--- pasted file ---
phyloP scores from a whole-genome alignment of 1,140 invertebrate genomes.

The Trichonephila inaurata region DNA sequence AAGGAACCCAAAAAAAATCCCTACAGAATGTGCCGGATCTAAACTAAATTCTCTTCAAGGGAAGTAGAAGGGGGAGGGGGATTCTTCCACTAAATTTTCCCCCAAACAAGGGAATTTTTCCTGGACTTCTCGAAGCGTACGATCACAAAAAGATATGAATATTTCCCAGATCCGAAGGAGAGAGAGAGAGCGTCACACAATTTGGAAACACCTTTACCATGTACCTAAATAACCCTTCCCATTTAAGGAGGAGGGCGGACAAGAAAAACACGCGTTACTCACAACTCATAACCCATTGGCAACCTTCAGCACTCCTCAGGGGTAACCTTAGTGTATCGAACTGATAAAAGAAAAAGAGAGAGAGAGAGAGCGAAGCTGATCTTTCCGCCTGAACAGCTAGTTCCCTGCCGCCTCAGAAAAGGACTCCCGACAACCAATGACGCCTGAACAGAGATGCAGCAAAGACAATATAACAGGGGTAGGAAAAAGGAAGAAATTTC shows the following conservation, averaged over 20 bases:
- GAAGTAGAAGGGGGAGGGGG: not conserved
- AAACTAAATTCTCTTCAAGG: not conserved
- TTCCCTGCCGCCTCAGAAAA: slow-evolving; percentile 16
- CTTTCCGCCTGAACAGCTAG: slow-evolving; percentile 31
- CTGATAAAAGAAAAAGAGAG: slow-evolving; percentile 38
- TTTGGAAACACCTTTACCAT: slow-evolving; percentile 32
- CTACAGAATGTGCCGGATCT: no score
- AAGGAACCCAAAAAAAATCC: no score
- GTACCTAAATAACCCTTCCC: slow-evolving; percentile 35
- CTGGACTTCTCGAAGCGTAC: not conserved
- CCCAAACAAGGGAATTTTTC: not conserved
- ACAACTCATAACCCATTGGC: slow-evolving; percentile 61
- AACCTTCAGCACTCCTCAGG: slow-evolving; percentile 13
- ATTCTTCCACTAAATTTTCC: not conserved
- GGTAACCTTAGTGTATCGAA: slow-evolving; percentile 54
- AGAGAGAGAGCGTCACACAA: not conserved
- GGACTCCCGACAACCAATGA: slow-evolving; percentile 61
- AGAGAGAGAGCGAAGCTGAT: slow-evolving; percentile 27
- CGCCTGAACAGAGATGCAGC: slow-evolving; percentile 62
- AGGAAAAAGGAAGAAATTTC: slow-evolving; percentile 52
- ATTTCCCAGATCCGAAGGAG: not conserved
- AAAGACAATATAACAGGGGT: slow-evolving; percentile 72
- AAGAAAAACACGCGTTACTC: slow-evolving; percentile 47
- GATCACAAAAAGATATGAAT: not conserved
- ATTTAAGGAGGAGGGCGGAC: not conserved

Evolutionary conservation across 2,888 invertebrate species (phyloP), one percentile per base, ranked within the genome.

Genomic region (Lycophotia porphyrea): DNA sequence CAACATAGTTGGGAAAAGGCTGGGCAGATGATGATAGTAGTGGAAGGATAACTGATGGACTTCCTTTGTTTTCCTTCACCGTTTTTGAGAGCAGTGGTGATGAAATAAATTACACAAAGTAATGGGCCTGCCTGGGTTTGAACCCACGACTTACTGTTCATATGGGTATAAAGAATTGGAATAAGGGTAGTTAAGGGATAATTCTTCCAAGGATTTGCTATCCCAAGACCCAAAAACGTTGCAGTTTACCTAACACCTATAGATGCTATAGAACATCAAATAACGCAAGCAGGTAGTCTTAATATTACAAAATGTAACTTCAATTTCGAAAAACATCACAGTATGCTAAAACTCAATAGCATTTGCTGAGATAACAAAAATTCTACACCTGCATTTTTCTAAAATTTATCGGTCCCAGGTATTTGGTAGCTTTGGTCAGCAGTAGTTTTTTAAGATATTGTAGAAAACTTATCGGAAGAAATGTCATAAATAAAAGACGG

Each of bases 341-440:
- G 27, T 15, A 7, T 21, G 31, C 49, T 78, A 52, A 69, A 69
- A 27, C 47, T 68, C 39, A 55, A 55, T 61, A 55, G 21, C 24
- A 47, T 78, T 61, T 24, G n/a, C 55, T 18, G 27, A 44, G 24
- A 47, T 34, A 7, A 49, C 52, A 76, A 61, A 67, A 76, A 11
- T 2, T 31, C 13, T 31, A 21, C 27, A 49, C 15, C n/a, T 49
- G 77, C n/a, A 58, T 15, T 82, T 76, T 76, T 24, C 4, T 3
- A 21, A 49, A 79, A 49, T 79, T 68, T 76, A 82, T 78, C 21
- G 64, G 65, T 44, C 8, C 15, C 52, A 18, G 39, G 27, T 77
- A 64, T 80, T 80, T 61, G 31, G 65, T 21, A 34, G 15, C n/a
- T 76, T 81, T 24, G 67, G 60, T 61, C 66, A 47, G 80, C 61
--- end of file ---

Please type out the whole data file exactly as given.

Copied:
phyloP scores from a whole-genome alignment of 1,140 invertebrate genomes.

The Trichonephila inaurata region DNA sequence AAGGAACCCAAAAAAAATCCCTACAGAATGTGCCGGATCTAAACTAAATTCTCTTCAAGGGAAGTAGAAGGGGGAGGGGGATTCTTCCACTAAATTTTCCCCCAAACAAGGGAATTTTTCCTGGACTTCTCGAAGCGTACGATCACAAAAAGATATGAATATTTCCCAGATCCGAAGGAGAGAGAGAGAGCGTCACACAATTTGGAAACACCTTTACCATGTACCTAAATAACCCTTCCCATTTAAGGAGGAGGGCGGACAAGAAAAACACGCGTTACTCACAACTCATAACCCATTGGCAACCTTCAGCACTCCTCAGGGGTAACCTTAGTGTATCGAACTGATAAAAGAAAAAGAGAGAGAGAGAGAGCGAAGCTGATCTTTCCGCCTGAACAGCTAGTTCCCTGCCGCCTCAGAAAAGGACTCCCGACAACCAATGACGCCTGAACAGAGATGCAGCAAAGACAATATAACAGGGGTAGGAAAAAGGAAGAAATTTC shows the following conservation, averaged over 20 bases:
- GAAGTAGAAGGGGGAGGGGG: not conserved
- AAACTAAATTCTCTTCAAGG: not conserved
- TTCCCTGCCGCCTCAGAAAA: slow-evolving; percentile 16
- CTTTCCGCCTGAACAGCTAG: slow-evolving; percentile 31
- CTGATAAAAGAAAAAGAGAG: slow-evolving; percentile 38
- TTTGGAAACACCTTTACCAT: slow-evolving; percentile 32
- CTACAGAATGTGCCGGATCT: no score
- AAGGAACCCAAAAAAAATCC: no score
- GTACCTAAATAACCCTTCCC: slow-evolving; percentile 35
- CTGGACTTCTCGAAGCGTAC: not conserved
- CCCAAACAAGGGAATTTTTC: not conserved
- ACAACTCATAACCCATTGGC: slow-evolving; percentile 61
- AACCTTCAGCACTCCTCAGG: slow-evolving; percentile 13
- ATTCTTCCACTAAATTTTCC: not conserved
- GGTAACCTTAGTGTATCGAA: slow-evolving; percentile 54
- AGAGAGAGAGCGTCACACAA: not conserved
- GGACTCCCGACAACCAATGA: slow-evolving; percentile 61
- AGAGAGAGAGCGAAGCTGAT: slow-evolving; percentile 27
- CGCCTGAACAGAGATGCAGC: slow-evolving; percentile 62
- AGGAAAAAGGAAGAAATTTC: slow-evolving; percentile 52
- ATTTCCCAGATCCGAAGGAG: not conserved
- AAAGACAATATAACAGGGGT: slow-evolving; percentile 72
- AAGAAAAACACGCGTTACTC: slow-evolving; percentile 47
- GATCACAAAAAGATATGAAT: not conserved
- ATTTAAGGAGGAGGGCGGAC: not conserved

Evolutionary conservation across 2,888 invertebrate species (phyloP), one percentile per base, ranked within the genome.

Genomic region (Lycophotia porphyrea): DNA sequence CAACATAGTTGGGAAAAGGCTGGGCAGATGATGATAGTAGTGGAAGGATAACTGATGGACTTCCTTTGTTTTCCTTCACCGTTTTTGAGAGCAGTGGTGATGAAATAAATTACACAAAGTAATGGGCCTGCCTGGGTTTGAACCCACGACTTACTGTTCATATGGGTATAAAGAATTGGAATAAGGGTAGTTAAGGGATAATTCTTCCAAGGATTTGCTATCCCAAGACCCAAAAACGTTGCAGTTTACCTAACACCTATAGATGCTATAGAACATCAAATAACGCAAGCAGGTAGTCTTAATATTACAAAATGTAACTTCAATTTCGAAAAACATCACAGTATGCTAAAACTCAATAGCATTTGCTGAGATAACAAAAATTCTACACCTGCATTTTTCTAAAATTTATCGGTCCCAGGTATTTGGTAGCTTTGGTCAGCAGTAGTTTTTTAAGATATTGTAGAAAACTTATCGGAAGAAATGTCATAAATAAAAGACGG

Each of bases 341-440:
- G 27, T 15, A 7, T 21, G 31, C 49, T 78, A 52, A 69, A 69
- A 27, C 47, T 68, C 39, A 55, A 55, T 61, A 55, G 21, C 24
- A 47, T 78, T 61, T 24, G n/a, C 55, T 18, G 27, A 44, G 24
- A 47, T 34, A 7, A 49, C 52, A 76, A 61, A 67, A 76, A 11
- T 2, T 31, C 13, T 31, A 21, C 27, A 49, C 15, C n/a, T 49
- G 77, C n/a, A 58, T 15, T 82, T 76, T 76, T 24, C 4, T 3
- A 21, A 49, A 79, A 49, T 79, T 68, T 76, A 82, T 78, C 21
- G 64, G 65, T 44, C 8, C 15, C 52, A 18, G 39, G 27, T 77
- A 64, T 80, T 80, T 61, G 31, G 65, T 21, A 34, G 15, C n/a
- T 76, T 81, T 24, G 67, G 60, T 61, C 66, A 47, G 80, C 61